Interlocks have been used for decades and are one of the most misunderstood and improperly used safety devices installed on equipment. Their intended use, reliability and integrity from a safety perspective has evolved, where now there are Category 1, 2, 3 and 4 systems. These safety devices were to prevent accidents. They do not provide the equivalent level of protection that lockout provides, which is the OSHA standard. In our example of the washing machine, in terms of current OSHA language, as a child I was bypassing a guard and defeating a safety device. Technically, these are now considered Category 1 Interlock Controls. Similar devices are used every day under the guise of providing effective protection against the expected (or unexpected) start up or release of hazardous energy. Sadly, workers are injured and killed every year due to the failure or misuse of these perceived safety devices.

Interlock systems applied

Your company has Machine “X”, which is currently guarded by Plexiglas around all working parts, with interlocked access doors for workers to access. Operators are charged daily with clearing jams during their shift, which requires the worker to open an interlocked access door. This will stop the machine from running and allow the worker to clear the jam. When completed, the worker closes the door and the machine returns to normal operation.

This scenario plays out every day in companies across the United States and yet, this is in violation of the OSHA standard if the accidental energization of the machine would create a hazard for the worker. Machine “X” is still energized, and we are asking the worker to bypass a guard (they reach through the plane of the Plexiglas), place part of their body in the danger zone or at the point of operation. In this case, lockout should be applied because of the nature of the task and the measures of control in place. These types of interlocks are installed to protect workers in case they were suddenly exposed (door is opened) to an area where body parts should be placed. Over time, these interlocks have been integrated (wrongly) into the daily routines and tasks of production and maintenance where sentiment is that this is “safe” and “compliant.” Neither is true.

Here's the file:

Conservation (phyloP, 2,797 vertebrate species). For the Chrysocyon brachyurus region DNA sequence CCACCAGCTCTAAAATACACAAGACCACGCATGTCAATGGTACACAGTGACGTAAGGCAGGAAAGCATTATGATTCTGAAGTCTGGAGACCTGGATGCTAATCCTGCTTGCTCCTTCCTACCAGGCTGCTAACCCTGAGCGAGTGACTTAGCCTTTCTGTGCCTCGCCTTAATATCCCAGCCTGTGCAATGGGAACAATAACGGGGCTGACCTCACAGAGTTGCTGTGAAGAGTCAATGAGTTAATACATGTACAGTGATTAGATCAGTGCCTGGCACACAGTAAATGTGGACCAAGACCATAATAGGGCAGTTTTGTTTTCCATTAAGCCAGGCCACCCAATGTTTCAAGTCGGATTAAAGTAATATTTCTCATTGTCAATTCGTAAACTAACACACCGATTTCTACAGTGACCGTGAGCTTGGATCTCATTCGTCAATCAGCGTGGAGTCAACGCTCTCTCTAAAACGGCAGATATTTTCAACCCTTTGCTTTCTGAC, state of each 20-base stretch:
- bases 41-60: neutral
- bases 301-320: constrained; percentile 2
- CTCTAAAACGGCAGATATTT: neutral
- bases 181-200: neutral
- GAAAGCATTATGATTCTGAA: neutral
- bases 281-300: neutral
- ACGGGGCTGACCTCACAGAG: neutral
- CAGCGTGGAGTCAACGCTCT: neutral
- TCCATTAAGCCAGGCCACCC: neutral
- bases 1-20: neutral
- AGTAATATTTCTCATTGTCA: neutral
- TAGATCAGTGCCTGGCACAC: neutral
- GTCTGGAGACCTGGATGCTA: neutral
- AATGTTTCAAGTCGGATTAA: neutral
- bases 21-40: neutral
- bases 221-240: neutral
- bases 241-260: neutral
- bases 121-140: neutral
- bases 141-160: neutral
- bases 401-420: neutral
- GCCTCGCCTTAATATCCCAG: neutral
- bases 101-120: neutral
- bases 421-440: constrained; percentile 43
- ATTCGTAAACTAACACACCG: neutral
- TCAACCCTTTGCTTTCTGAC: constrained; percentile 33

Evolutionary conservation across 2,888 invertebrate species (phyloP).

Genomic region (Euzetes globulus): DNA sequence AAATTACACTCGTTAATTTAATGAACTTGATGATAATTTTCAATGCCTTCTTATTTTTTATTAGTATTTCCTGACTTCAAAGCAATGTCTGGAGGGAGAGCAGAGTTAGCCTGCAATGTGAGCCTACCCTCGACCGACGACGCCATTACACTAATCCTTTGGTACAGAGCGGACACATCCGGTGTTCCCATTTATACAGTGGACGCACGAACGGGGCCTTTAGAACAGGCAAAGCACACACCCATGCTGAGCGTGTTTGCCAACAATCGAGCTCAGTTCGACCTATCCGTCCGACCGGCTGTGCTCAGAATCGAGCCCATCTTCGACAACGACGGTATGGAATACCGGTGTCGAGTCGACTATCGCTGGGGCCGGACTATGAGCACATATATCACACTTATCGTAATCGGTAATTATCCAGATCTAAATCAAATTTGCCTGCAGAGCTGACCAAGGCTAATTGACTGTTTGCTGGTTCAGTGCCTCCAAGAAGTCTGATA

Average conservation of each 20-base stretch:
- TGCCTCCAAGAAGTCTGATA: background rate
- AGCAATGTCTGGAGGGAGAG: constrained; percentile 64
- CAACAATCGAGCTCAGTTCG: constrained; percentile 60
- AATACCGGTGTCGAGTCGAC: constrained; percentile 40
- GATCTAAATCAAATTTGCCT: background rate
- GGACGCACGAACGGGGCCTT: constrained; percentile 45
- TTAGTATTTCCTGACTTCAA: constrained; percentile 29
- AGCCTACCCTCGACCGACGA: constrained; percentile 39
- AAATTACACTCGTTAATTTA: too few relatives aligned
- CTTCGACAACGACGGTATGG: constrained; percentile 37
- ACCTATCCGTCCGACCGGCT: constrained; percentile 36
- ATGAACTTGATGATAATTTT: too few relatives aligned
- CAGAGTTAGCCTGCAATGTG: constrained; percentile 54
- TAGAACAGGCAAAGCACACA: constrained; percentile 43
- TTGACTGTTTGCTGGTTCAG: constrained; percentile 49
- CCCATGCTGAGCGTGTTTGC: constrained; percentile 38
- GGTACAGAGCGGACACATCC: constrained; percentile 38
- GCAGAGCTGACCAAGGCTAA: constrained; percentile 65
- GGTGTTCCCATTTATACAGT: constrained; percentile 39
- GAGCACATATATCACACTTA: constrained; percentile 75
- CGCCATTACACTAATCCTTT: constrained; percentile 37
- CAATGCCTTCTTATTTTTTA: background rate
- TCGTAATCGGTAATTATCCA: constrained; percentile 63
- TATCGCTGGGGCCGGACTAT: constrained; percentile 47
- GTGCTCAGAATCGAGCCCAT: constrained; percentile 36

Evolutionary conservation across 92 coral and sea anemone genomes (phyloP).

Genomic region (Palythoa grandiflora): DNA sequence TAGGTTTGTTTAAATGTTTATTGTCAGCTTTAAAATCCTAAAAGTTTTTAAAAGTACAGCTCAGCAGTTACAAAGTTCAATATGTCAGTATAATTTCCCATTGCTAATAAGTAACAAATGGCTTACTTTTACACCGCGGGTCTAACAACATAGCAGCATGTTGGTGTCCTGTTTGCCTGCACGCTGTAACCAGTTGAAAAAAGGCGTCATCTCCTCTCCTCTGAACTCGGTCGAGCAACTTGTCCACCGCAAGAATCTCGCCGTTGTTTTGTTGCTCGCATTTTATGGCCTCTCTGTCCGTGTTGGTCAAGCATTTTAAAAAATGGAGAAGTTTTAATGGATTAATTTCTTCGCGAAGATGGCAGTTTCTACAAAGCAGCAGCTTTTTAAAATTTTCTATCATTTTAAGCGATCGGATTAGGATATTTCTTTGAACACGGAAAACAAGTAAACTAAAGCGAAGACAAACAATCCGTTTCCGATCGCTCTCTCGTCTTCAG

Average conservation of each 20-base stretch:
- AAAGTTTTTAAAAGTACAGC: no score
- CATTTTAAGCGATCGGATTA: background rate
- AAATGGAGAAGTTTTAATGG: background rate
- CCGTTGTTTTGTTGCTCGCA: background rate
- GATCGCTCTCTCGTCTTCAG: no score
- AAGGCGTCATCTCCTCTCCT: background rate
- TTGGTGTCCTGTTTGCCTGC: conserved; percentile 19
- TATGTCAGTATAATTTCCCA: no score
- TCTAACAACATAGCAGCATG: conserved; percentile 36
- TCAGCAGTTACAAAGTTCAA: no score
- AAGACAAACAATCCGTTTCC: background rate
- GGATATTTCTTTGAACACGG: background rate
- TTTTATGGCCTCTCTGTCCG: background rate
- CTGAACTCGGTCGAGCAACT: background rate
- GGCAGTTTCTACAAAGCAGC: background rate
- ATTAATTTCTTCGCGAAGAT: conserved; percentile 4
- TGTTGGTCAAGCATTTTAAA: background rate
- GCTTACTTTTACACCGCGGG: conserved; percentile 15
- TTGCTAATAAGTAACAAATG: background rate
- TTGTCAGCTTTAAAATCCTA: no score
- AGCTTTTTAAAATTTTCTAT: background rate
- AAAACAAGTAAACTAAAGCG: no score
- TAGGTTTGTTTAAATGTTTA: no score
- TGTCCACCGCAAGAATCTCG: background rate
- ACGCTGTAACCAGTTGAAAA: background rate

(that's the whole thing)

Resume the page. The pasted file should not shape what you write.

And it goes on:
These types of task are often repeated several times per shift, to several times per hour. If the worker was to lockout the machine each time, they would spend a large amount of their work day locking the machine out and then returning to service. OSHA leaves it to the employer to determine (and document) what is acceptable in terms of protection when it comes to Alternative Measures of Control. The ANSI Z244.1 standard has recently provided in its 2017 update some guidance on how to determine if the Interlock Control Devices provide equivalent level of protection.

Much has advanced in the technology, reliability and integrity of Interlock systems over the past two decades. The industry has seen the development and deployment of Category 3 and Category 4 Interlock Control Devices. These systems have been proven to increase productivity (uptime) and decrease lockout (downtime), but they do come with a requirement of significant investment in time and resource to install, implement and maintain, and still do not meet OSHA requirements. From the scenario on Machine X, it would be a wise investment to install an interlock system to save a few minutes, several times an hour — which then does increase your production uptime AND protect your workers from hazardous energy.

Too often we find ourselves in conversations with customers who are looking for solutions to avoid lockout as a means to increase production uptime. The majority of the industry has equipment that requires three or fewer locks/devices to achieve a zero-energy state. There is a good argument to use Interlock Control Devices in a particular industry, with particular equipment and involving particular tasks. Invest and protect wisely for true gains in uptime and worker safety.